Topic III: Macromorphological characteristics of vegetative organs
The root is the organ of higher plants, usually underground, that plays several roles including absorb and conduct water and dissolved minerals, accumulate nutrients and anchor the plant to the ground.
Root and stems differ in structure, by the way in which they shape and the lack of appendages, such as buds and leaves.
The root can be:
Primary: It forms from the first germinating, known by radicle.
Secondary: ramifications subsequent to the primary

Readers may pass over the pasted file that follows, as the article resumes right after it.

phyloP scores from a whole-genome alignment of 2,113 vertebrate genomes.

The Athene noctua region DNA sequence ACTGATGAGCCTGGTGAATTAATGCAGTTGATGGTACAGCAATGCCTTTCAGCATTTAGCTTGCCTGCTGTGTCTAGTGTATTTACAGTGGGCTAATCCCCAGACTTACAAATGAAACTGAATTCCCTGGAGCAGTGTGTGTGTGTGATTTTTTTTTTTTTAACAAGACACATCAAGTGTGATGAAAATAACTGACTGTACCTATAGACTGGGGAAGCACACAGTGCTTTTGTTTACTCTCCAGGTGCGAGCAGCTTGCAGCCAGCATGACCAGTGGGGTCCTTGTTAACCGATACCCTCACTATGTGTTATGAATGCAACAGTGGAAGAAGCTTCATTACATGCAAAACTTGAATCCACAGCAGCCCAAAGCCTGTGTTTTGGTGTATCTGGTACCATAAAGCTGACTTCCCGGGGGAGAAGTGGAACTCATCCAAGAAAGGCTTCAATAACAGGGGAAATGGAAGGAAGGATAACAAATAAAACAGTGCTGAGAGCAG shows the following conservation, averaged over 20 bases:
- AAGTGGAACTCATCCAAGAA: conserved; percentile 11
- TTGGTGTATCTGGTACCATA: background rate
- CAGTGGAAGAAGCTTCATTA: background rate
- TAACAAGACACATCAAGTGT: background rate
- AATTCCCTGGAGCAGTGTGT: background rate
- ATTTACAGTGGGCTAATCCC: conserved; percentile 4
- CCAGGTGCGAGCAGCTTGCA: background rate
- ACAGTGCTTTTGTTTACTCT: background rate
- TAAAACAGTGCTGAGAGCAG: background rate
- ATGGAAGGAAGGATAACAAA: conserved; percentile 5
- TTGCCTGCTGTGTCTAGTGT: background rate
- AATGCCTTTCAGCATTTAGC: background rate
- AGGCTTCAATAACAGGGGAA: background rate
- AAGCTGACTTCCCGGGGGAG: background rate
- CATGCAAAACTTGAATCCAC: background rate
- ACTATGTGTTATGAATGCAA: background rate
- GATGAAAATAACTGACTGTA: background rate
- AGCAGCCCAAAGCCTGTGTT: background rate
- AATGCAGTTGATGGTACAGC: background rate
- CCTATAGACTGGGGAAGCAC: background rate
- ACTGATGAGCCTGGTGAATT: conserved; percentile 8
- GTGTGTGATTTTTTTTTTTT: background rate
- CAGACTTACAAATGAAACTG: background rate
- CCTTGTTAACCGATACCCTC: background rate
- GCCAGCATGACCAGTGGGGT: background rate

Taproot: This type of root is the largest of the group and the more deeply penetrating.
Adventitious: they sprout directly from the stem very stem near to the base.
Aereal: they sprout directly from the stem in highest parts.
The root consists of three types of tissue:
Epidermis, or surface layer;
Fundamental or cortex tissue, and
Stele or vascular cylinder, located in the center of the root.
The roots tend to grow down, unless the water abound more in the soil surface.